Of course, yes. So in addition to pedestrian survey, which is actually pretty traditional, we ended up using a variety of innovative techniques that were determined largely by the problems that we had at hand, which could not be solved by means of traditional methods. One of these was the fact that the site was incredibly lush in vegetation. And so we could not actually walk some of these areas because of the very dense maquis that was covering the surface. And so we ended up finding an operator of LiDAR, which is essentially a method that laser scans an entire landscape from an airplane, thereby producing this incredibly high resolution, very fine 3d model of the entire landscape. And that allowed us to later go on site understanding how it looked like without really ever setting foot there. Another technique that we use, which was quite innovative was, in terms of the geological investigation of this landscape, we decided that it was necessary to date some of the agricultural terraces around the Citadel on the site. And again, we're guided by LiDAR elevation data, you know, to define these particular features that we wanted to sample. And so we ended up dating them using a brand new and fairly, I would say, at this point in time, experimental technique pioneered by Tim Kinnaird in St. Andrews University in Scotland. So, what he ended up doing is basically taking samples of the earth fill of each and every one of these earthworks and then dating the soil based on the amount of luminescence that the soils had absorbed over the course of time, which effectively allowed us to date them. And we did find that some of these earthworks are in fact prehistoric, which was a great surprise to us. So the third technique that we used in parallel to these others was geophysical analysis and what this does is it allows us to look into the ground, again without ever breaking ground, which is really extremely efficient and saves a lot of time and energy. As you can imagine, typically, geophysical investigation happens after we investigate the surface. And we have a sense of where the important things are. And so that's exactly what we did in the fall of 2021. After completing the survey, and all these other techniques, we went back and specifically examined select targets that we had in mind based on the previous work. So, it's not just about the individual techniques, it's also about the overlap and the way all of these talk to each other. To give us a more cohesive sense of what this landscape was.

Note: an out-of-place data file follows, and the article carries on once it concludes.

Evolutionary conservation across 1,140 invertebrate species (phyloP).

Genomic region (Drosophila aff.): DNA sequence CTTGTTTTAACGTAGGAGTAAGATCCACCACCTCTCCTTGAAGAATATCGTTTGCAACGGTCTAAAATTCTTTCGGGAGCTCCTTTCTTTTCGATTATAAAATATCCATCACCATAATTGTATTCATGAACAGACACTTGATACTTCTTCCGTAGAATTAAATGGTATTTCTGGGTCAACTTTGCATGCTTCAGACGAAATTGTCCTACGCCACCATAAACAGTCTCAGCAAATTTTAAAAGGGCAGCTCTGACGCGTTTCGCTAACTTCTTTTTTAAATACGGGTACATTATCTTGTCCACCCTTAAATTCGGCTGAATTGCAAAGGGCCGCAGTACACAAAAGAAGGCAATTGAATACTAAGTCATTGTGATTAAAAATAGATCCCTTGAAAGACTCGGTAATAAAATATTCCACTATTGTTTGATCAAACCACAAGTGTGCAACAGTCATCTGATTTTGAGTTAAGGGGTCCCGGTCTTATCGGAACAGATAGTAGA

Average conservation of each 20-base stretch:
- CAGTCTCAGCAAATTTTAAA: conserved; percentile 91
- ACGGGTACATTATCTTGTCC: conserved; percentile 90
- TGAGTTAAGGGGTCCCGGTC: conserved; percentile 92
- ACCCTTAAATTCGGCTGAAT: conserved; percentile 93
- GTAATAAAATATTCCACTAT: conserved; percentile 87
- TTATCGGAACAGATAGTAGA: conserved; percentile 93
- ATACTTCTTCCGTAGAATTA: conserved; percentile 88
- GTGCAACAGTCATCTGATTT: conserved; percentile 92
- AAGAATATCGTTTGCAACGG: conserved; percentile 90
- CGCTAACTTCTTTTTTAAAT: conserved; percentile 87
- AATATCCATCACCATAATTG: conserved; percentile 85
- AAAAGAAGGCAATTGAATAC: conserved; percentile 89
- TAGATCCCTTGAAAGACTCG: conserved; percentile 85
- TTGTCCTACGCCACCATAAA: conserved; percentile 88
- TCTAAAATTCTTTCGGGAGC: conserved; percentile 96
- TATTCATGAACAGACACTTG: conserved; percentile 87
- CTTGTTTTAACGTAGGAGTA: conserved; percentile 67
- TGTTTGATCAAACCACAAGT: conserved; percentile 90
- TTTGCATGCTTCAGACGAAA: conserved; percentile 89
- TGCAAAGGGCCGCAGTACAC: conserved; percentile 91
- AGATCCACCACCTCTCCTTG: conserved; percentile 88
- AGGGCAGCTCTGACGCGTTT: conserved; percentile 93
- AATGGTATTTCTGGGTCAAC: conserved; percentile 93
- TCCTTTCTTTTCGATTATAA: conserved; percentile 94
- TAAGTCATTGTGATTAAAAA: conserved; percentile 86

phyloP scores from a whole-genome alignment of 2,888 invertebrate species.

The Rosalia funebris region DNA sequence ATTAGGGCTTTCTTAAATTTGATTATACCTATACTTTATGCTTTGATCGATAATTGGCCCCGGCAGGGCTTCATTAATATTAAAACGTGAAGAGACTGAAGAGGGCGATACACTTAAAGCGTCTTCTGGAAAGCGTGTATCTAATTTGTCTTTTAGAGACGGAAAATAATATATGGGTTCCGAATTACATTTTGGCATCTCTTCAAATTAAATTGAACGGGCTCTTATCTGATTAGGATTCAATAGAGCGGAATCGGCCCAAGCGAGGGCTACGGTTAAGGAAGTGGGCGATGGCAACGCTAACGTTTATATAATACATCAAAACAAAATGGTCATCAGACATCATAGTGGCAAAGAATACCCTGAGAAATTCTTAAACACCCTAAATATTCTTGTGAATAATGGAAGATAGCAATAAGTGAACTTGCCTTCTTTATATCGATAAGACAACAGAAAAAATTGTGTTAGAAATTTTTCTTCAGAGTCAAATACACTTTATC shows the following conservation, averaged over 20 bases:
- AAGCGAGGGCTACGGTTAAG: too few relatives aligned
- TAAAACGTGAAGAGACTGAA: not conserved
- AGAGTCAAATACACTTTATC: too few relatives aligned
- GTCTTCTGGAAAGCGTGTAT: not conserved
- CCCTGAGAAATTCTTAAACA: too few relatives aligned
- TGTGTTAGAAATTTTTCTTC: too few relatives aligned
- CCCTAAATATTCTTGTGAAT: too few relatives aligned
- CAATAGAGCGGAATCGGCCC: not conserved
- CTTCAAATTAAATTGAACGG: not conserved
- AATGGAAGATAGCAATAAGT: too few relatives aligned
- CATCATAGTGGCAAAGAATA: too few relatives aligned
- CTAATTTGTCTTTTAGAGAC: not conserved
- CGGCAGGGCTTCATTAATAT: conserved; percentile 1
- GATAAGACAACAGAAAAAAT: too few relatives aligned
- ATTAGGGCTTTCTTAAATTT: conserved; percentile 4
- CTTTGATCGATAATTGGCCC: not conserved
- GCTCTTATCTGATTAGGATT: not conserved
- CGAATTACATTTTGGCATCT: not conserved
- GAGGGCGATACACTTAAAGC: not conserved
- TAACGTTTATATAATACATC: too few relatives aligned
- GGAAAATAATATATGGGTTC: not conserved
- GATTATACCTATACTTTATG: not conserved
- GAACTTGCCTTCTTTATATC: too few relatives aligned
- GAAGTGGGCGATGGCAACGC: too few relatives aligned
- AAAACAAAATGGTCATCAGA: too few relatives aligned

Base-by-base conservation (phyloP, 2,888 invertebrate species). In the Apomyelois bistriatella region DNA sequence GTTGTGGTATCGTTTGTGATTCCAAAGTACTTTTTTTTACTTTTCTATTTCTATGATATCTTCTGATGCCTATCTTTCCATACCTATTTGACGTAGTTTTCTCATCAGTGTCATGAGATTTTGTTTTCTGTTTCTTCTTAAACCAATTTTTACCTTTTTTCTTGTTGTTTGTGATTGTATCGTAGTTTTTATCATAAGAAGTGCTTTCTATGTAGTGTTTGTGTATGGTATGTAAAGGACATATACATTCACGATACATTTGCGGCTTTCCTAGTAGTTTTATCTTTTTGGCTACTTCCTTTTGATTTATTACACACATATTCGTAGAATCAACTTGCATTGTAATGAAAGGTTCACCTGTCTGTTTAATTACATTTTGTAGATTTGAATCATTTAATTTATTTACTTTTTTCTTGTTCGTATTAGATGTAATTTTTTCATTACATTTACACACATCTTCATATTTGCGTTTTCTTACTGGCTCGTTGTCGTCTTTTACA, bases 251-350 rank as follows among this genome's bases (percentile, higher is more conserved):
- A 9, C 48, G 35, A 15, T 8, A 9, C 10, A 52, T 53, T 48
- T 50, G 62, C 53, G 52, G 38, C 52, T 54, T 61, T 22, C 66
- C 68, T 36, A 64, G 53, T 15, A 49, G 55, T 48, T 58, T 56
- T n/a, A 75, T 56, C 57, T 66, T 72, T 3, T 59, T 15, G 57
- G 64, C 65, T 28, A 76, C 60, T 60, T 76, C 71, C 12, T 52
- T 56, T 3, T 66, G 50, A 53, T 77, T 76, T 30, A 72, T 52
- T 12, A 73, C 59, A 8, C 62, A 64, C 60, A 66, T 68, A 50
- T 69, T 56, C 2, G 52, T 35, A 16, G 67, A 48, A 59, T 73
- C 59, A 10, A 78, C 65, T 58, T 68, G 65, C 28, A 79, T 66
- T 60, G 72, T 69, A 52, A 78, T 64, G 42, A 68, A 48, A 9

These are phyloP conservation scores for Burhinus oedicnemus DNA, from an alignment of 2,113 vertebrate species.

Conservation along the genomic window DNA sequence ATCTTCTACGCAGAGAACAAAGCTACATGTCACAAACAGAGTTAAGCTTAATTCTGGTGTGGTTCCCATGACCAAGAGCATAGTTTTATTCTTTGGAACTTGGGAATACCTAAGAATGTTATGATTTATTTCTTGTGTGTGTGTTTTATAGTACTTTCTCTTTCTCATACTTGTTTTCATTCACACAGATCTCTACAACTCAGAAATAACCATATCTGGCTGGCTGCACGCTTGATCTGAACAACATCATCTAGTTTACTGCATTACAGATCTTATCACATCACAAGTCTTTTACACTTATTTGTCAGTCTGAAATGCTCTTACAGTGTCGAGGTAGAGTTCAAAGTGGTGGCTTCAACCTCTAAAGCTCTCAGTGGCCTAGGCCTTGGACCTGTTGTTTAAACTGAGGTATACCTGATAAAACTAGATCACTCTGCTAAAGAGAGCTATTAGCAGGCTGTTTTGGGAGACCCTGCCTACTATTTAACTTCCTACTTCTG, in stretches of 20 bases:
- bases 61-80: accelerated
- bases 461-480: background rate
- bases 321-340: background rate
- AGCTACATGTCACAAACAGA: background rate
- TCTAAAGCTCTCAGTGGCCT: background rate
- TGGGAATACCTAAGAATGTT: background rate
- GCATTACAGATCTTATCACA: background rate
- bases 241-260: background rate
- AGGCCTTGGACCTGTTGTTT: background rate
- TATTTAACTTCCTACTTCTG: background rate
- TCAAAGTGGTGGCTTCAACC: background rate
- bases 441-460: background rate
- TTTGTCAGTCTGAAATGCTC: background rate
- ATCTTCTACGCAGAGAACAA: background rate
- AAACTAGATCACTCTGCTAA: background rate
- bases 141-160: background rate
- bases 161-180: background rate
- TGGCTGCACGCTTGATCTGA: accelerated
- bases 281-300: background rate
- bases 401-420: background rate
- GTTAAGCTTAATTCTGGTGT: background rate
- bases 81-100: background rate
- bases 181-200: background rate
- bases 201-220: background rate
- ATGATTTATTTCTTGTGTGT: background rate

Emily Mellen 5:44

I can see that they really work together to create a comprehensive picture. And I'm wondering, how has the CGII funding changed the future of your project or the present of your project?

Anastasia Dakouri-Hild 5:54

Yeah, actually, CGII was absolutely instrumental in getting this project off the ground in two ways. One, it allowed us to basically compile all the information together and create a digital record of all the materials we had, which then allowed me to fundraise additional, using additional grants from other sources. In other words, it gave us something to show to entities in terms of promising results to pursue further funding. The other and most important way in which CGII helped us was that for two years it allowed us to bring students in the field. And this was an absolute invaluable experience for them, as you can imagine. Some of them it was the first time that they had ever traveled outside of the United States, let alone being part of a multidisciplinary intensive work environment like fieldwork. And so they learned a lot and without the CGII grants, first, we will not have been able to actually bring that many students in the field, up to 12 students in one season. So we're very, very grateful for that.

Emily Mellen 7:03

That's what we love to hear and it sounds like a fascinating project. Thank you so much for coming to talk with me today.

Anastasia Dakouri-Hild 7:08

Thank you! Always a pleasure